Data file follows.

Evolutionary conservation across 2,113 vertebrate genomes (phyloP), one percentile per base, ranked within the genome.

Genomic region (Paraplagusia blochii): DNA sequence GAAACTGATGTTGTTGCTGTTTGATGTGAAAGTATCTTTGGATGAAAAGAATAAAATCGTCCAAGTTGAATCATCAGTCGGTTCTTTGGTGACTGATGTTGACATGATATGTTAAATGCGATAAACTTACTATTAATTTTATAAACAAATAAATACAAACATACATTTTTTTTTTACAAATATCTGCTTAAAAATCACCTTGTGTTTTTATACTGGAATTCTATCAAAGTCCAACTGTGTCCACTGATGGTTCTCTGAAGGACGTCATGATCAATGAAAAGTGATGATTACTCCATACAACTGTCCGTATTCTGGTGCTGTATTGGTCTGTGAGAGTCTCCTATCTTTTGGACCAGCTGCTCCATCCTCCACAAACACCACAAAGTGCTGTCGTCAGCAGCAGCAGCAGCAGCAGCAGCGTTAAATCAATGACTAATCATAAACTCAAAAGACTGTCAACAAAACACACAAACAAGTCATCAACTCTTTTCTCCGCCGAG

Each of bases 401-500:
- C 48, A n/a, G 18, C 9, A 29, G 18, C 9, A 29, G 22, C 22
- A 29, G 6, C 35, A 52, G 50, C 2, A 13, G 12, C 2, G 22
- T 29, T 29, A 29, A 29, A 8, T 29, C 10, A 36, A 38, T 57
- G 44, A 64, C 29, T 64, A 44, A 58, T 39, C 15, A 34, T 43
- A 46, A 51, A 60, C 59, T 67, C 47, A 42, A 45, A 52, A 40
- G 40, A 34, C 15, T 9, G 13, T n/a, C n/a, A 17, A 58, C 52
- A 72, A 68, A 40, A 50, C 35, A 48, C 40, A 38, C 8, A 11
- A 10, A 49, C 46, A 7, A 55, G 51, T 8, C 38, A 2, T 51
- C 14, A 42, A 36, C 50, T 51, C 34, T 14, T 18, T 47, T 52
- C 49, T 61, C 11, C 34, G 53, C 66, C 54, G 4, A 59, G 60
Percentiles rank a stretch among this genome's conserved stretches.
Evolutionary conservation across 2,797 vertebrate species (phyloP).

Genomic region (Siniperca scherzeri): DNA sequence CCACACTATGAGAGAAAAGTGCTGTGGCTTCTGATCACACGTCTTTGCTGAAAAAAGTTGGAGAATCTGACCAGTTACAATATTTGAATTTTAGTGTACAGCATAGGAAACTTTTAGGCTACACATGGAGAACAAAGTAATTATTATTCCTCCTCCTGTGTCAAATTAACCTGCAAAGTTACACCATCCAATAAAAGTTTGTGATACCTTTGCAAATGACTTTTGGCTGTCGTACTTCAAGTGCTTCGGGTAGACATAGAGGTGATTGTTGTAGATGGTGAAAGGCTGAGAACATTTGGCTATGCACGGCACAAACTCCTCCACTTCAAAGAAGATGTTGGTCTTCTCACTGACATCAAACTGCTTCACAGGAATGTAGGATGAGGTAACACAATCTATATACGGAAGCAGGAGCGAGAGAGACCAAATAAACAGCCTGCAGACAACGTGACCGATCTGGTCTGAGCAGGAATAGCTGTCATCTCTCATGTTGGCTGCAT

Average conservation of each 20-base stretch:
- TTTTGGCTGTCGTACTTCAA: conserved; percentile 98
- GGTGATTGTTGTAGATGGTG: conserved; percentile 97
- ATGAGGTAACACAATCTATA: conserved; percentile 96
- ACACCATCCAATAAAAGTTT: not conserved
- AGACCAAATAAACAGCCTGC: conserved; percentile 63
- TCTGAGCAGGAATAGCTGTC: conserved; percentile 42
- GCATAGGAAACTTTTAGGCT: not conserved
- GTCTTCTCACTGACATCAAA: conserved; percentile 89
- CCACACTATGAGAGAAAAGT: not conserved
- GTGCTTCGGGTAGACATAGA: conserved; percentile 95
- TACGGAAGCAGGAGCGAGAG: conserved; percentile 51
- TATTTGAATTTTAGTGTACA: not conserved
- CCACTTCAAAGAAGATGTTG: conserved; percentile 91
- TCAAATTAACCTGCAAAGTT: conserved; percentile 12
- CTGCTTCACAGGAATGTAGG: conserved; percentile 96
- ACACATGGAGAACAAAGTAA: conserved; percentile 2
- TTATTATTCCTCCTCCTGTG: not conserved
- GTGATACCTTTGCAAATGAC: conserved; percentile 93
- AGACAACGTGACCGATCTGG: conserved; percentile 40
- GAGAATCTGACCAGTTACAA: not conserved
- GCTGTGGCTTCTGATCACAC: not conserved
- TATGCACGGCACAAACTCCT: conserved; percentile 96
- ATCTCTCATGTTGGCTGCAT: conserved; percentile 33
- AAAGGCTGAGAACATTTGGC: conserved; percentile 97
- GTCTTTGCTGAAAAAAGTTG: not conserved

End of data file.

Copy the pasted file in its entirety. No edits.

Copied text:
Evolutionary conservation across 2,113 vertebrate genomes (phyloP), one percentile per base, ranked within the genome.

Genomic region (Paraplagusia blochii): DNA sequence GAAACTGATGTTGTTGCTGTTTGATGTGAAAGTATCTTTGGATGAAAAGAATAAAATCGTCCAAGTTGAATCATCAGTCGGTTCTTTGGTGACTGATGTTGACATGATATGTTAAATGCGATAAACTTACTATTAATTTTATAAACAAATAAATACAAACATACATTTTTTTTTTACAAATATCTGCTTAAAAATCACCTTGTGTTTTTATACTGGAATTCTATCAAAGTCCAACTGTGTCCACTGATGGTTCTCTGAAGGACGTCATGATCAATGAAAAGTGATGATTACTCCATACAACTGTCCGTATTCTGGTGCTGTATTGGTCTGTGAGAGTCTCCTATCTTTTGGACCAGCTGCTCCATCCTCCACAAACACCACAAAGTGCTGTCGTCAGCAGCAGCAGCAGCAGCAGCAGCGTTAAATCAATGACTAATCATAAACTCAAAAGACTGTCAACAAAACACACAAACAAGTCATCAACTCTTTTCTCCGCCGAG

Each of bases 401-500:
- C 48, A n/a, G 18, C 9, A 29, G 18, C 9, A 29, G 22, C 22
- A 29, G 6, C 35, A 52, G 50, C 2, A 13, G 12, C 2, G 22
- T 29, T 29, A 29, A 29, A 8, T 29, C 10, A 36, A 38, T 57
- G 44, A 64, C 29, T 64, A 44, A 58, T 39, C 15, A 34, T 43
- A 46, A 51, A 60, C 59, T 67, C 47, A 42, A 45, A 52, A 40
- G 40, A 34, C 15, T 9, G 13, T n/a, C n/a, A 17, A 58, C 52
- A 72, A 68, A 40, A 50, C 35, A 48, C 40, A 38, C 8, A 11
- A 10, A 49, C 46, A 7, A 55, G 51, T 8, C 38, A 2, T 51
- C 14, A 42, A 36, C 50, T 51, C 34, T 14, T 18, T 47, T 52
- C 49, T 61, C 11, C 34, G 53, C 66, C 54, G 4, A 59, G 60
Percentiles rank a stretch among this genome's conserved stretches.
Evolutionary conservation across 2,797 vertebrate species (phyloP).

Genomic region (Siniperca scherzeri): DNA sequence CCACACTATGAGAGAAAAGTGCTGTGGCTTCTGATCACACGTCTTTGCTGAAAAAAGTTGGAGAATCTGACCAGTTACAATATTTGAATTTTAGTGTACAGCATAGGAAACTTTTAGGCTACACATGGAGAACAAAGTAATTATTATTCCTCCTCCTGTGTCAAATTAACCTGCAAAGTTACACCATCCAATAAAAGTTTGTGATACCTTTGCAAATGACTTTTGGCTGTCGTACTTCAAGTGCTTCGGGTAGACATAGAGGTGATTGTTGTAGATGGTGAAAGGCTGAGAACATTTGGCTATGCACGGCACAAACTCCTCCACTTCAAAGAAGATGTTGGTCTTCTCACTGACATCAAACTGCTTCACAGGAATGTAGGATGAGGTAACACAATCTATATACGGAAGCAGGAGCGAGAGAGACCAAATAAACAGCCTGCAGACAACGTGACCGATCTGGTCTGAGCAGGAATAGCTGTCATCTCTCATGTTGGCTGCAT

Average conservation of each 20-base stretch:
- TTTTGGCTGTCGTACTTCAA: conserved; percentile 98
- GGTGATTGTTGTAGATGGTG: conserved; percentile 97
- ATGAGGTAACACAATCTATA: conserved; percentile 96
- ACACCATCCAATAAAAGTTT: not conserved
- AGACCAAATAAACAGCCTGC: conserved; percentile 63
- TCTGAGCAGGAATAGCTGTC: conserved; percentile 42
- GCATAGGAAACTTTTAGGCT: not conserved
- GTCTTCTCACTGACATCAAA: conserved; percentile 89
- CCACACTATGAGAGAAAAGT: not conserved
- GTGCTTCGGGTAGACATAGA: conserved; percentile 95
- TACGGAAGCAGGAGCGAGAG: conserved; percentile 51
- TATTTGAATTTTAGTGTACA: not conserved
- CCACTTCAAAGAAGATGTTG: conserved; percentile 91
- TCAAATTAACCTGCAAAGTT: conserved; percentile 12
- CTGCTTCACAGGAATGTAGG: conserved; percentile 96
- ACACATGGAGAACAAAGTAA: conserved; percentile 2
- TTATTATTCCTCCTCCTGTG: not conserved
- GTGATACCTTTGCAAATGAC: conserved; percentile 93
- AGACAACGTGACCGATCTGG: conserved; percentile 40
- GAGAATCTGACCAGTTACAA: not conserved
- GCTGTGGCTTCTGATCACAC: not conserved
- TATGCACGGCACAAACTCCT: conserved; percentile 96
- ATCTCTCATGTTGGCTGCAT: conserved; percentile 33
- AAAGGCTGAGAACATTTGGC: conserved; percentile 97
- GTCTTTGCTGAAAAAAGTTG: not conserved